QUITO (Reuters) - President Rafael Correa reasserted control over Ecuador on Friday and his disgraced police chief resigned after officers’ protests at spending cuts rattled the left-wing leader, who accused foes of a coup attempt.
Police commander Freddy Martinez took responsibility for a revolt by his officers on Thursday, when Correa was physically attacked and trapped in a hospital for several hours before troops rescued him in a blaze of gunfire. Three people died.
“A commander shown such lack of respect by his subordinates cannot stay in charge,” Martinez said.
Police officers began to return to work on Friday, a new police chief was named and three days of mourning was declared. The army increased security in streets around the presidential palace and soldiers helped guard banks to prevent looting.
Three presidents were ousted by popular protests in the decade before Correa took office in 2007, and for a few hours on Thursday it appeared he might be next. More instability in the oil exporter could dent investor confidence already knocked by Correa’s tough stance with the private sector.
The fiery 47-year-old leader was contemptuous of the rebel police officers’ complaints over proposed cuts to bonuses when he addressed supporters shortly after his rescue by troops.
“For such a stupid thing like that, to damage the fatherland so much, history will judge them,” he shouted.
State media said Correa’s vehicle was hit by bullets as soldiers took him out of the hospital on Thursday night. “They wanted to kill President Correa,” the Andes state news agency said, adding that the bullet-proof vehicle was hit four times.
Correa’s relationship with the armed forces has been mixed, and Thursday’s unrest could force a delicate line handling the military, which has helped topple governments in the past.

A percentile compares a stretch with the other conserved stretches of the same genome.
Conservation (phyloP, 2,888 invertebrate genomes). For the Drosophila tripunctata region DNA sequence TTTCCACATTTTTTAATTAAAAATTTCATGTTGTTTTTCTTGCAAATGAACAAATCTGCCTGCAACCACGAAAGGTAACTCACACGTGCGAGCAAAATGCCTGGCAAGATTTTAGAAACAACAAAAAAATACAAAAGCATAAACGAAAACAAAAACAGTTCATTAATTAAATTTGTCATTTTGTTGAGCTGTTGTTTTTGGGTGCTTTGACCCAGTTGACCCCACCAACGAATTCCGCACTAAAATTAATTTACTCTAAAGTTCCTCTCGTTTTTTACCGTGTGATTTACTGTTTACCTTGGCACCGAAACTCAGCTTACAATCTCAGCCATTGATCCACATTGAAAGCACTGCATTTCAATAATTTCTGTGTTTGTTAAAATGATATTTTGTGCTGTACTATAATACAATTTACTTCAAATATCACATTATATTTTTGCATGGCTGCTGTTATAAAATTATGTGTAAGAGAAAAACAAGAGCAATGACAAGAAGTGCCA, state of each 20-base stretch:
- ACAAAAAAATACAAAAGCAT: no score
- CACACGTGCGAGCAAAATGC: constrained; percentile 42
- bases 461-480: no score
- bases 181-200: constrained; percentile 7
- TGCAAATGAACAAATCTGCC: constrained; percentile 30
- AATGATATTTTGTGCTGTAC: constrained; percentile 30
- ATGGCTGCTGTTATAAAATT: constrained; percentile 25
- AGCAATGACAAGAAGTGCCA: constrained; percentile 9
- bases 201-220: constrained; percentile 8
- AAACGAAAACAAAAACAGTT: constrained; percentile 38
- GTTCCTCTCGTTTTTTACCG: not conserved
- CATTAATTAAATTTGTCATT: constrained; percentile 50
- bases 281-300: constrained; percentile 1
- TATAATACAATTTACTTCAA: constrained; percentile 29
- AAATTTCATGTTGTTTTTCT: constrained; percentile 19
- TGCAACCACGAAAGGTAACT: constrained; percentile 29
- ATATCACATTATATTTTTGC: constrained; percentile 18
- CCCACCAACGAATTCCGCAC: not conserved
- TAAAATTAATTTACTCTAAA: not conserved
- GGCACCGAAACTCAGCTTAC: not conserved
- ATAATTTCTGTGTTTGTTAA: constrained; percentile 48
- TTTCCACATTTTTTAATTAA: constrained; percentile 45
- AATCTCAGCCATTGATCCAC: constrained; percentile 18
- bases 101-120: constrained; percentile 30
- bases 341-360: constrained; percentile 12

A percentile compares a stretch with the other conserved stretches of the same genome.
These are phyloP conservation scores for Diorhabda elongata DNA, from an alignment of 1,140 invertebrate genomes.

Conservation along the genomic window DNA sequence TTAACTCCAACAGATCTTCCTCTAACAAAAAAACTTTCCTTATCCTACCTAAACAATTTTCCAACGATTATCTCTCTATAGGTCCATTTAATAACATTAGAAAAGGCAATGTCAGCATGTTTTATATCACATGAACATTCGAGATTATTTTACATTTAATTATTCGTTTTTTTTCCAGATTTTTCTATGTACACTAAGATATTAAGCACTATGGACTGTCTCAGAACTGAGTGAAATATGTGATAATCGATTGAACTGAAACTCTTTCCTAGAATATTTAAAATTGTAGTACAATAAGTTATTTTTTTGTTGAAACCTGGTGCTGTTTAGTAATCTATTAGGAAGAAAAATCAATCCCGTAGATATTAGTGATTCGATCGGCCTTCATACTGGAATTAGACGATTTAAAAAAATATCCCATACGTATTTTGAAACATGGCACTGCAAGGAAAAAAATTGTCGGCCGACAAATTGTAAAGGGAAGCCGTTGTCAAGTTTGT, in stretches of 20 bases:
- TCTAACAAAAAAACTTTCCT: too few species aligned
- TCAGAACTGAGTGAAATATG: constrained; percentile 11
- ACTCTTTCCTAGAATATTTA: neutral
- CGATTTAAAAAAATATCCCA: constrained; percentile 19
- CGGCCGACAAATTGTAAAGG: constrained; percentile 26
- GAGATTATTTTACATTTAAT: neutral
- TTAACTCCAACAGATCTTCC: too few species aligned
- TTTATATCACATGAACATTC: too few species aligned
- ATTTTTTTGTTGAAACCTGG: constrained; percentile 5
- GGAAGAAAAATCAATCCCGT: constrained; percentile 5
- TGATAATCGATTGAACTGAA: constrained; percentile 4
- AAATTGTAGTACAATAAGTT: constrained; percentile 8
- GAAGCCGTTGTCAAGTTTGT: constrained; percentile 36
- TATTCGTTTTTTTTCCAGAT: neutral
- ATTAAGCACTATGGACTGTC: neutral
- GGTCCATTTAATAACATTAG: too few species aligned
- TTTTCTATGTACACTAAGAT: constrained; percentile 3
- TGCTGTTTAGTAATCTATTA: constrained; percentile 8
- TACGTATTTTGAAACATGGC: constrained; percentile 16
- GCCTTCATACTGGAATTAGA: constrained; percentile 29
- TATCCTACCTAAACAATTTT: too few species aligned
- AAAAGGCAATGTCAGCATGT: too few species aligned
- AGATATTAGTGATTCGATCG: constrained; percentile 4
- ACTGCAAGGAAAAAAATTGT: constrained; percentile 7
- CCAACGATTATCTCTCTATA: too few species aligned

Some rank-and-file soldiers joined the protest, shutting the main airport, but the military top brass stood by Correa.
Correa is expected to purge rebel officers from police ranks and he could also choose to dissolve Congress and rule by decree, or call elections to try and solidify his power, although he might prefer to let things cool down first.
“We can’t claim total victory. We have overcome the situation now, but we can’t relax,” Foreign Minister Ricardo Patino said, adding that the government would seek out the roots of the “coup.”
Correa, a close friend of Venezuela’s socialist President Hugo Chavez, is part of the bloc of Latin American leaders fiercely critical of U.S. policy, and he alienated investors when his government defaulted on $3.2 billion in global bonds,
Correa remains popular at home and won support across the region on Thursday, from the White House to Havana. Top South American diplomats arrived in Quito on Friday. Even critics said it was important for Latin America and the United States to stand behind democratically-elected leaders.
Ecuadoreans were relieved the crisis did not spill into wider bloodshed, and many called for Correa to seek dialogue.